Tag Archives: castoreum

Embedded: Twitter puts outage

Hide and seek. Did I scare you?

Earlier this week, Twitter went down. It went down hard. It was scary. I know because I was there. I now officially have the PTSD. At last, I’m finally somebody.

The duration of the outage was about 45 minutes. That’s approximately twice the amount of time Apollo 13 spent out of radio contact when it was behind the moon. I just got a double dose of what it must have felt like to be in Mission Control. And I’m a non-smoker!

It was the longest outage since Twitter’s IPO and the second crash in the last nine days.

The outage was described in the strongest possible terms as the “longest outage since the IPO.” What those two things have to do with each other I have absolutely no idea.

Some in the media took the opportunity to write quippish jokes about the mayhem. (Hint: It was too soon.) Jokes, I must say, that practically wrote themselves.

  • “Twitter Suffers Outage During Biz Stone’s Panel at SXSW” – I don’t know what a “Biz Stone” is but I bet it was pissed. Source: WSJ.
  • “Twitter Outage Takes Site Down for 45 Minutes, Users Stranded” – I bet a lot of them were forced to hitchhike. Source: Newsmax.com.
  • “Twitter goes down, chaos and productivity ensue” – What the fuck are you implying? Source: Washington Post.
  • “‘We Experienced Unexpected Complications’: The Language Of Twitter Outages” – Hey, that’s the hip new lingo. Source: Lifehacker Australia.
  • “Twitter Goes Down: Something is Technically Wrong” – You have a firm grasp of the obvious. Souce: The Next Web.
  • “Twitter Briefly Goes Down, Silencing Millions Of Horrible, Unnecessary Twitter Jokes” – That hurts, that really hurts. Source: Huffington Post.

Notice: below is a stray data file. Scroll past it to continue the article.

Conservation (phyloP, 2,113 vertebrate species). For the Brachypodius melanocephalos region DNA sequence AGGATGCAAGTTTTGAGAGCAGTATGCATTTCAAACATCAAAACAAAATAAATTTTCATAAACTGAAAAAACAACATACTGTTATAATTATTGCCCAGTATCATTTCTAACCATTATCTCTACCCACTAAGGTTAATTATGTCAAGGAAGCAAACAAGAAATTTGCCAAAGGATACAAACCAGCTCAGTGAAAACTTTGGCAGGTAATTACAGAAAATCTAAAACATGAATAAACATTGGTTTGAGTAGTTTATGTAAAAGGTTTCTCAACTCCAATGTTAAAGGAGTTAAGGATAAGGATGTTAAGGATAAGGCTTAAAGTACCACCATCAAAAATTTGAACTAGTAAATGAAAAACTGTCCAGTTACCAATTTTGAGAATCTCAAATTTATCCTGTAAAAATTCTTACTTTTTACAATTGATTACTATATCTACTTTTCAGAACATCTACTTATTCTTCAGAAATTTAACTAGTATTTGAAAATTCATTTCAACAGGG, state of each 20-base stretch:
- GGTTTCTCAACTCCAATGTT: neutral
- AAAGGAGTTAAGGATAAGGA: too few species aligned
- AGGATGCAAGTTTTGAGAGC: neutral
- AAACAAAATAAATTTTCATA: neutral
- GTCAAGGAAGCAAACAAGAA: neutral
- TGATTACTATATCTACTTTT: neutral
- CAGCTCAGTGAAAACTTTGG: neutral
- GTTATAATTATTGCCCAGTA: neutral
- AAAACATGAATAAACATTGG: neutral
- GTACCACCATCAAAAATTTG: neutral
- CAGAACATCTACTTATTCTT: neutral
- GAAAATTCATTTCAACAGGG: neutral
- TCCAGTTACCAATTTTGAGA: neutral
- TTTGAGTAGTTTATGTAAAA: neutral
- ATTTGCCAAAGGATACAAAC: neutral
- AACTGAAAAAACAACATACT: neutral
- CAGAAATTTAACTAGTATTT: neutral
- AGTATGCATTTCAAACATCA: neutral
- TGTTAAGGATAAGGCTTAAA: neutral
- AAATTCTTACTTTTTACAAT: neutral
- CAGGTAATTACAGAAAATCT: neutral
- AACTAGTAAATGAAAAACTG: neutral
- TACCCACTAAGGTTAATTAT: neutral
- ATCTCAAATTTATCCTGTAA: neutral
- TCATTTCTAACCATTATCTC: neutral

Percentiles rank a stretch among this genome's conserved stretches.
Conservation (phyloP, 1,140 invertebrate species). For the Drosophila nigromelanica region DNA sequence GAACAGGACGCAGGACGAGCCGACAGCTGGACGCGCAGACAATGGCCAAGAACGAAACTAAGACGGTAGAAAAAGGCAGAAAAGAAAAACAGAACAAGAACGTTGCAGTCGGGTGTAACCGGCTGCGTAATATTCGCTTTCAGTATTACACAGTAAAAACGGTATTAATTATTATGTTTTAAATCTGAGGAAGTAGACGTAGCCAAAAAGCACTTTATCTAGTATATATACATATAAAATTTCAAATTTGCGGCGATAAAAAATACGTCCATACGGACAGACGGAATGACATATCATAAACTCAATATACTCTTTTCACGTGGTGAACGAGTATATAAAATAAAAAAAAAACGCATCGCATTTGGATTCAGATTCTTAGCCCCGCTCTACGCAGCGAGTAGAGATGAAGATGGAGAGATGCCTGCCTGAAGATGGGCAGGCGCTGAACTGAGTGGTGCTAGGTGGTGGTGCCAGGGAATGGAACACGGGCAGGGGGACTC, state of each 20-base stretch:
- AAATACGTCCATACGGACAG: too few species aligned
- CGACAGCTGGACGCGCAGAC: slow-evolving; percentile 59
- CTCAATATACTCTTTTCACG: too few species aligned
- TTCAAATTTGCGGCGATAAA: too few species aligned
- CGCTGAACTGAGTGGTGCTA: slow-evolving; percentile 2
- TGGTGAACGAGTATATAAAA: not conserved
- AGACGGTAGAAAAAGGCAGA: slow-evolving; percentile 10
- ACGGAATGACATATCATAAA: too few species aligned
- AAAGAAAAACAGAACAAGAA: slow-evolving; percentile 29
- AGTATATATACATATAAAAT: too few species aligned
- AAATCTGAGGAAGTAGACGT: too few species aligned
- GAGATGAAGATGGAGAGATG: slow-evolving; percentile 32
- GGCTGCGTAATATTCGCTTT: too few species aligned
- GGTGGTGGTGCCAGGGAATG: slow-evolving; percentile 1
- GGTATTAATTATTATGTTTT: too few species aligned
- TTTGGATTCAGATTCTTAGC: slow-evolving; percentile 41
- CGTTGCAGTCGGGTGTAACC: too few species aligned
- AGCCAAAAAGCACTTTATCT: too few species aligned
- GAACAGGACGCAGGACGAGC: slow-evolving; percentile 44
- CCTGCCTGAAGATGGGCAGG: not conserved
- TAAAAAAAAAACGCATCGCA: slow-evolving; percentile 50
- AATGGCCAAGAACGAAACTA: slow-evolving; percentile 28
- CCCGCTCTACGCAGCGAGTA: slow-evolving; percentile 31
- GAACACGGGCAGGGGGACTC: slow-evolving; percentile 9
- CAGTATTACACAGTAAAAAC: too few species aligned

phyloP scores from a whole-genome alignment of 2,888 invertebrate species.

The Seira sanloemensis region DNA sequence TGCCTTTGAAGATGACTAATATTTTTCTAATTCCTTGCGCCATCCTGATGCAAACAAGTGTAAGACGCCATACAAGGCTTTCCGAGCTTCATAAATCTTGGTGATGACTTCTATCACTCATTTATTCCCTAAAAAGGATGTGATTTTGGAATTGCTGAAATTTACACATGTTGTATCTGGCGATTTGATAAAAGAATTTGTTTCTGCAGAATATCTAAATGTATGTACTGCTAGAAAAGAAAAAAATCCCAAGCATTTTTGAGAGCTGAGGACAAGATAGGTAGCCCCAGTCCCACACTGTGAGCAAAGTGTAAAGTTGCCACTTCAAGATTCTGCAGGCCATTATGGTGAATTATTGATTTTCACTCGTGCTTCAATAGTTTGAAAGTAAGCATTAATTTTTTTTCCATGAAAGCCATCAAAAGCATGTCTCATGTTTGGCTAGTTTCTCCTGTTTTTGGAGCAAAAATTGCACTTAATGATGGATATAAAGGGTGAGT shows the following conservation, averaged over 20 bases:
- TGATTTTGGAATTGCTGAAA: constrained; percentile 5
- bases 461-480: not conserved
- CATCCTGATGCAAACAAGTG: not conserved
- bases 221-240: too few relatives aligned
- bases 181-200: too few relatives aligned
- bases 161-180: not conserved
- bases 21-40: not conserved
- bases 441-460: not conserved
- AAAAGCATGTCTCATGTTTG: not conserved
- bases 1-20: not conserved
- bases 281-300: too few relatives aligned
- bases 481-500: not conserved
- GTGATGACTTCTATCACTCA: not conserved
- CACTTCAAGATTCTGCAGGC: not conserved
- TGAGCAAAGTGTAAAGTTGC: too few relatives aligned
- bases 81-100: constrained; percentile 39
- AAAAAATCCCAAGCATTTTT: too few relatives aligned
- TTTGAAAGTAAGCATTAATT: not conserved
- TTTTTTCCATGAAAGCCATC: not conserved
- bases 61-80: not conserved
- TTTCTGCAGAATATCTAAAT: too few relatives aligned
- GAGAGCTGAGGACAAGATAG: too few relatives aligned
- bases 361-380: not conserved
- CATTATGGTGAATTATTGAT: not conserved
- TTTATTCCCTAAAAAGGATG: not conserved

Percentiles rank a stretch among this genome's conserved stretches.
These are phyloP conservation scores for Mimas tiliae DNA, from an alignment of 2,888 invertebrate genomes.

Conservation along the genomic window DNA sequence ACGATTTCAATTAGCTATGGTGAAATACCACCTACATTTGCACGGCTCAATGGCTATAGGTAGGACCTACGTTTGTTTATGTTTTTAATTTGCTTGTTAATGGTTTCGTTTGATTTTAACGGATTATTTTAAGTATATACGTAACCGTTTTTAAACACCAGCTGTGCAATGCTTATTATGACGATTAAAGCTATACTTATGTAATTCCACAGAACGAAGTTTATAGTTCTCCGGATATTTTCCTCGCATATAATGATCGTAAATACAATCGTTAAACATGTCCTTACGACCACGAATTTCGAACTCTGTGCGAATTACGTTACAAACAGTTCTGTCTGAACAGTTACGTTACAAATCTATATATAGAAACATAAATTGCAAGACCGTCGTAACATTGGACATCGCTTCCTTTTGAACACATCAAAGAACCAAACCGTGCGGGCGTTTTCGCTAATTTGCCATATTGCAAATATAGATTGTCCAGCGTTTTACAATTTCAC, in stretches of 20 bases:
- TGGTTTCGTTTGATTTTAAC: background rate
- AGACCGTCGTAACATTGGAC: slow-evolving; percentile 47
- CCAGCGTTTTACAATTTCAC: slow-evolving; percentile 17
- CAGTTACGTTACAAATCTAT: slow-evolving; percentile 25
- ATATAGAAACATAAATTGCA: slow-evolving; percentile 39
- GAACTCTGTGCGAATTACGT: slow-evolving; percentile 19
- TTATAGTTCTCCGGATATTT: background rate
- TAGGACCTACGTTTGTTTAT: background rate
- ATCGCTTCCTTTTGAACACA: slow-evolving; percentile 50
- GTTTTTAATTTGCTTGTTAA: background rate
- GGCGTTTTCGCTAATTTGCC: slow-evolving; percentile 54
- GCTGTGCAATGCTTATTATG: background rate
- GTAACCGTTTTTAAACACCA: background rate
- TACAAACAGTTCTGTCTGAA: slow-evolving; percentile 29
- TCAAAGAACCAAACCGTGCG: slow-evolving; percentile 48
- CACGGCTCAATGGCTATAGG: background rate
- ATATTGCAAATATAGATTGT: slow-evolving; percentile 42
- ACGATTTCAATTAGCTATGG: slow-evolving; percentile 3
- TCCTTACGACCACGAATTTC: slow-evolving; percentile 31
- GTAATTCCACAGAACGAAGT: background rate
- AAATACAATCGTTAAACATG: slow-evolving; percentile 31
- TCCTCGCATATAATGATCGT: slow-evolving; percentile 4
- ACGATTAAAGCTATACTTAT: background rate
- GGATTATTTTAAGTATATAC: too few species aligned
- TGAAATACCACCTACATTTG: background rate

Again, as your intrepid embedded reporter, I was there on the front lines. What follows are my eyewitness firsthand accounts of the action as it unfolded.
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Hyppo and Critter: Castoreum

This is part two in a series of Hyppo and Critter comics entitled The Pumpkin Pie series. For part one, click here.

Castoreum

befoodsmart.com says: Castoreum is a specific type of natural flavoring. This extract is made from secretions and glands near the anus of both male and female beavers. It has a very strong odor and bitter taste. Found in a variety of foods including: alcoholic beverages, baked goods, frozen dairy, chewing gum, candy, beverages, meat products, pudding, gelatin, ice cream, vanilla flavoring, raspberry flavored food.

Wikipedia says:

Castoreum is the exudate from the castor sacs of the mature North American Beaver (Castor canadensis) and the European Beaver (Castor fiber). Within the zoological realm, castoreum is the yellowish secretion of the castor sac in combination with the beaver’s urine, used during scent marking of territory. Both male and female beavers possess a pair of castor sacs and a pair of anal glands located in two cavities under the skin between the pelvis and the base of the tail. The castor sacs are not true glands (endocrine or exocrine) on a cellular level, hence references to these structures as preputial glands or castor glands are misnomers.

Today, it is used as a tincture in some perfumes and as a food additive.

Food use

In the United States, castoreum as a food additive is considered by the Food and Drug Administration (FDA) to be generally recognized as safe, often referenced simply as a “natural flavoring” in products’ lists of ingredients. While it can be used in both foods and beverages as a vanilla, raspberry and strawberry flavoring, the annual industry consumption is around 300 pounds.

Thanks

This year I’m thankful that some brave soul was adventurous enough to make the flavorful discovery of beaver anal glands. Not everyone would have thought, “Let’s try that in my mouth!”

You can all be thankful that I waited until after Thanksgiving to share my lastest discovery in the world of all things poop. You’re welcome!